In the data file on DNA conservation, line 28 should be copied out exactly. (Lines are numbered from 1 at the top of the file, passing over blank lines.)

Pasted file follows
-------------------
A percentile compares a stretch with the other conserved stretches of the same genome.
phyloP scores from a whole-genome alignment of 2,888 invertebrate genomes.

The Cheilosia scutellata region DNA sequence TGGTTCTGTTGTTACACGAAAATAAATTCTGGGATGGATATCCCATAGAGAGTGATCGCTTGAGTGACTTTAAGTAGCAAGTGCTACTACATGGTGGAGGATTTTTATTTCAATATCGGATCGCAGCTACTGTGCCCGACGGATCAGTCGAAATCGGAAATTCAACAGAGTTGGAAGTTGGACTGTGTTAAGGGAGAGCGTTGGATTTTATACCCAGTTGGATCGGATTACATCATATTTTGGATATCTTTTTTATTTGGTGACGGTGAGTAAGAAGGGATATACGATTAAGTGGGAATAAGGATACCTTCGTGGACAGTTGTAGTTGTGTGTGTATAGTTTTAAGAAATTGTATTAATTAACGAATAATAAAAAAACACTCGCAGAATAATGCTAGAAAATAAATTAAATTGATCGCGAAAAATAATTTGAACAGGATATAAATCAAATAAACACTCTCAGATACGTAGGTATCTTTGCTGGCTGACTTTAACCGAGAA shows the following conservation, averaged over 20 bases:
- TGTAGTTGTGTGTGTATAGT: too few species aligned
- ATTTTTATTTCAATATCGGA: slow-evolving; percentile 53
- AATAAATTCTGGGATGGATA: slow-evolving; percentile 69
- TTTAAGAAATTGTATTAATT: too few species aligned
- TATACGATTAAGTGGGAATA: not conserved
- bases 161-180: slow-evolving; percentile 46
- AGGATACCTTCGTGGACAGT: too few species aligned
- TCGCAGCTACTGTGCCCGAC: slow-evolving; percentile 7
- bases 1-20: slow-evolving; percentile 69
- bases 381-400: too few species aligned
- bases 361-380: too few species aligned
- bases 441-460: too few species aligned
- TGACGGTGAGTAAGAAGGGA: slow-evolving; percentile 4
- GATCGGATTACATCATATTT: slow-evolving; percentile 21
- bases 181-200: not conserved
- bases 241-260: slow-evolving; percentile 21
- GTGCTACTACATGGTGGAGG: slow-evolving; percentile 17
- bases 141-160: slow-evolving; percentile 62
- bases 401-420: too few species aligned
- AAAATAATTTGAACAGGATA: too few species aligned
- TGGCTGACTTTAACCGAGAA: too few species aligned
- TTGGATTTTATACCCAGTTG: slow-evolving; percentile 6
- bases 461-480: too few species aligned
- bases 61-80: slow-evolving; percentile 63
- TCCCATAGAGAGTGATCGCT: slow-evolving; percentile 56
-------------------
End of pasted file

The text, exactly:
- TCCCATAGAGAGTGATCGCT: slow-evolving; percentile 56